Swimmers Sport ‘Staches for Movember Cancer Awareness

Feature by Jeff Commings

PHOENIX, Arizona, November 30. THE month of November became the month of Movember as millions of men around the world grew mustaches in solidarity against depression and male-related cancers.

It's no surprise that Eric Shanteau is taking part in the worldwide phenomenon, having dealt with a testicular cancer diagnosis in 2008 shortly before the Olympic Trials. He had surgery to remove the tumor after competing in the Beijing Olympics, and has proudly updated fans with cancer-free reports since then. To make his connection to Movember even greater, he said he lives two miles from the Movember headquarters in Venice, California.

“I first heard about Movember in 2008 not long after I was diagnosed with testicular cancer,” Shanteau said. “Honestly, when I first heard how it started and what the basis of what it was, I couldn't understand how they had been so successful. After learning more about it, the simplicity is what has made the movement so successful.”

The “movement” reportedly started in Australia in 1999 with 80 members, then spread worldwide officially in 2004, with the United States finally taking hold of the idea in 2006. While growing hair on one's upper lip will not cure cancer, the idea of using a mustache as the Movember Foundation's icon goes along with its motto to “change the face of men's health.” The foundation's aim since its official inception in 2004 is to raise global awareness and funds for cancer research, and it appears to be succeeding at a remarkable rate.

The foundation has raised more than US$299 million in eight years, with annual donations growing exponentially each year. In 2011, the foundation raised $126.3 million for organizations such as the Livestrong and Prostate Cancer foundations. And membership grows every year as well, from just 450 in 2004 to nearly 2 million in 2011.

“The money is obviously incredible, but the most valuable part is the conversation that the mustache starts,” Shanteau said. “Most people, myself included, don't look very natural sporting a 'stache, so people will ask you about it or make a comment and — bingo! — you immediately have a reason to talk about men's cancer awareness. In my opinion awareness is the biggest weapon we have in the fight against cancer. If people acknowledge they may have a problem and seek out help, the chances of being diagnosed in the early stages are much better and that is what saves lives.”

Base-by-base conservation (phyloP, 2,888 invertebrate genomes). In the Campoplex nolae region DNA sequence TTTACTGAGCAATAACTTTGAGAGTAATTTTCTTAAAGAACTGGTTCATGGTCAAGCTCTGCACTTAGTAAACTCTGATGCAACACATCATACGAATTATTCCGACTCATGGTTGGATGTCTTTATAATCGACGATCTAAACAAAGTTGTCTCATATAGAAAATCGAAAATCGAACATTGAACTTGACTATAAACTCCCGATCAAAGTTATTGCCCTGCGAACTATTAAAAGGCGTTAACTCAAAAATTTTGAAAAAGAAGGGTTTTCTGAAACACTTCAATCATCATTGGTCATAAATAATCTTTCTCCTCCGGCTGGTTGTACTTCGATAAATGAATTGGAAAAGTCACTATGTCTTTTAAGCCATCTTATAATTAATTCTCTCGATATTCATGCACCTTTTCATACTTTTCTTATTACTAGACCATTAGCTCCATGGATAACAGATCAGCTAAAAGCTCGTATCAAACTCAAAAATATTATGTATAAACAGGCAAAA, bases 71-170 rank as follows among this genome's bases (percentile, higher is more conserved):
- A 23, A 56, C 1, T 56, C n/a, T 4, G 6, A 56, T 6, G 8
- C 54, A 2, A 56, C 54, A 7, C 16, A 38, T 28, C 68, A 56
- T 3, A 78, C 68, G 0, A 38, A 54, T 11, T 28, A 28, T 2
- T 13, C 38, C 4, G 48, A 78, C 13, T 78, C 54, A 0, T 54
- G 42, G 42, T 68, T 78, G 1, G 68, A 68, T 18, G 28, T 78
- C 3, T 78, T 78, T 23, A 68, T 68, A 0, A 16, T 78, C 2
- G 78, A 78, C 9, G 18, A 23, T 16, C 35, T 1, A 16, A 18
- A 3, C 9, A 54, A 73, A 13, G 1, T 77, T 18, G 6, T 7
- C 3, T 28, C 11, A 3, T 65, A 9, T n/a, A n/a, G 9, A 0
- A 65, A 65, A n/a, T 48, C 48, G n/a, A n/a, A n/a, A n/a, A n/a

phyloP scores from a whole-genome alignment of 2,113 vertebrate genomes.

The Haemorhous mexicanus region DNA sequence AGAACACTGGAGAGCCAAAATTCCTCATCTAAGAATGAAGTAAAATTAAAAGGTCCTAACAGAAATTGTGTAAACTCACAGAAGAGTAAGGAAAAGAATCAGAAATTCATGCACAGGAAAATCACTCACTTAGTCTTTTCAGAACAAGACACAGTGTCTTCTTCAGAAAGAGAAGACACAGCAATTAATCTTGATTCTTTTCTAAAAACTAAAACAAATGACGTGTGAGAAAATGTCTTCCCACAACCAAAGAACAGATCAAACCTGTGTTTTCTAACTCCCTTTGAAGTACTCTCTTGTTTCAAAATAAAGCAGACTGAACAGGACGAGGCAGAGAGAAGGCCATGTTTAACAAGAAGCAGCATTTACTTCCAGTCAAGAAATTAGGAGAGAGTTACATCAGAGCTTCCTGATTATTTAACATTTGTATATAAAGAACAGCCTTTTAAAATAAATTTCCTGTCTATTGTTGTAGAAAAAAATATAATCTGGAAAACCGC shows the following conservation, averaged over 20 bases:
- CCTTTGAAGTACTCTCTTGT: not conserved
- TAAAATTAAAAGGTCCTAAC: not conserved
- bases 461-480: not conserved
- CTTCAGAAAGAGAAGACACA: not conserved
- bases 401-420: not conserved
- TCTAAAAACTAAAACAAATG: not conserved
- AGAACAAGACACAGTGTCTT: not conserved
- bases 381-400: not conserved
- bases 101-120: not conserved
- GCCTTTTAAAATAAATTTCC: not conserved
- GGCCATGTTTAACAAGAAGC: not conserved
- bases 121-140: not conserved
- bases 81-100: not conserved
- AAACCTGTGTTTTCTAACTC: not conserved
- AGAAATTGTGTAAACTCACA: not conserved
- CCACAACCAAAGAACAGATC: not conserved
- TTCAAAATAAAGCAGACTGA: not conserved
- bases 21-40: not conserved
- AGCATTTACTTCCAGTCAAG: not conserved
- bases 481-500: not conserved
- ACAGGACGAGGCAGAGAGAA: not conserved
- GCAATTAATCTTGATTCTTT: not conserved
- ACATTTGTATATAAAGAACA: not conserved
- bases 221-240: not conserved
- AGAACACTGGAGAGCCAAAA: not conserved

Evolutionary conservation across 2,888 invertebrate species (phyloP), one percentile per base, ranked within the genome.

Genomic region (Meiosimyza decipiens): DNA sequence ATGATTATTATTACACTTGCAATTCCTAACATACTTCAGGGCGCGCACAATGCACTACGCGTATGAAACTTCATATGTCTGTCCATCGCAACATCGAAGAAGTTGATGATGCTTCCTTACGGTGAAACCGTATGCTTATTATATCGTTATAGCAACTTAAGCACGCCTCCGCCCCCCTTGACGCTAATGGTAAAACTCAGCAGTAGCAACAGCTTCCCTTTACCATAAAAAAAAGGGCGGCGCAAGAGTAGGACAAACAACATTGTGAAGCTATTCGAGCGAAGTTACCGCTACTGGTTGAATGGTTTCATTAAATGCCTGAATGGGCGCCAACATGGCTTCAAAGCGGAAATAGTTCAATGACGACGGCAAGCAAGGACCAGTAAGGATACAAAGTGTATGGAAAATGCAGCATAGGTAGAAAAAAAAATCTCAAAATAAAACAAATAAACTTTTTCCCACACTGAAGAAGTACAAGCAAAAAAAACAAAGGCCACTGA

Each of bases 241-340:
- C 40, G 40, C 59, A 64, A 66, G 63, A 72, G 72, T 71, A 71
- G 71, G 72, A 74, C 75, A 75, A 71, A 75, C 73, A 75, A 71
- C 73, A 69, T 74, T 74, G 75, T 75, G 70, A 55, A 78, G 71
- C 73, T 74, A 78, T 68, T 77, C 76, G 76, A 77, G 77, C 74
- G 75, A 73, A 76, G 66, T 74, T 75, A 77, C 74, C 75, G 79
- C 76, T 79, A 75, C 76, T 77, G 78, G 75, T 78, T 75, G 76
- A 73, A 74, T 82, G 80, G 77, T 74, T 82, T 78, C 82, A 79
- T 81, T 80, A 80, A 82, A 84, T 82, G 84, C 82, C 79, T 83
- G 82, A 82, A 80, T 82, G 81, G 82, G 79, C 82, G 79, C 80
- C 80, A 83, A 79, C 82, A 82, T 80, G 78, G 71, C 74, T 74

Anthony Ervin also claims a connection to cancer, watching his mother successfully battle the disease. He jokes that his ease of growing a mustache makes supporting the Movember movement easy, and admits that he needs to do more than grow facial hair to spread awareness about cancer.

“My mother is a cancer survivor, so my heart is close to the cause, but I look to Eric Shanteau for expanding my awareness,” he said.

Ervin and Shanteau sported their Movember mustaches at this month's Golden Goggle Awards:

When 2004 Olympic champion Darian Townsend first heard about Movember and its motives, he encountered some follicular difficulties in outwardly supporting the cause in 2009, but since last year has fully grown a mustache and helped promote Movember through his Twitter account. This year, Townsend said he was tempted to shave his mustache as he attempted to swim fast during the FINA World Cup, but stood by the cause for the entire month.

“It's all good fun in the end, and even if you don't last the entire month, having one person ask you about the reasoning behind it, is enough to help spread the word,” he said.

Darian shows off his Movember mustache:

And though Townsend doesn't have the personal connection to cancer that Shanteau or Ervin has, he knows he is bound to have one in his lifetime.

“At some point sadly in our lives, we will all know of someone who has either beaten cancer or tragically passed from the disease” Townsend said. “I think the more we do to create awareness and help support the scientists that are working on beating the disease, the better. Even something as small as growing out your mustache for the month of November is contributing.”

With Movember 2012 reaching its end, millions of razors will be put to work as most men return to their normal looks. Ervin commented that though he is proud of his mustache, “Scarcity creates value, so I must limit the mustache to Movember.”

Shanteau, who laments that his mustache does not connect in the middle, will likely no longer get the lingering looks from inquisitive strangers.

“Growing a mustache isn't hard,” Shanteau said, adding that “dealing with the weird looks you get from people is what makes this interesting. I have to remind myself it's because I have a completely ridiculous, but amazing mustache.”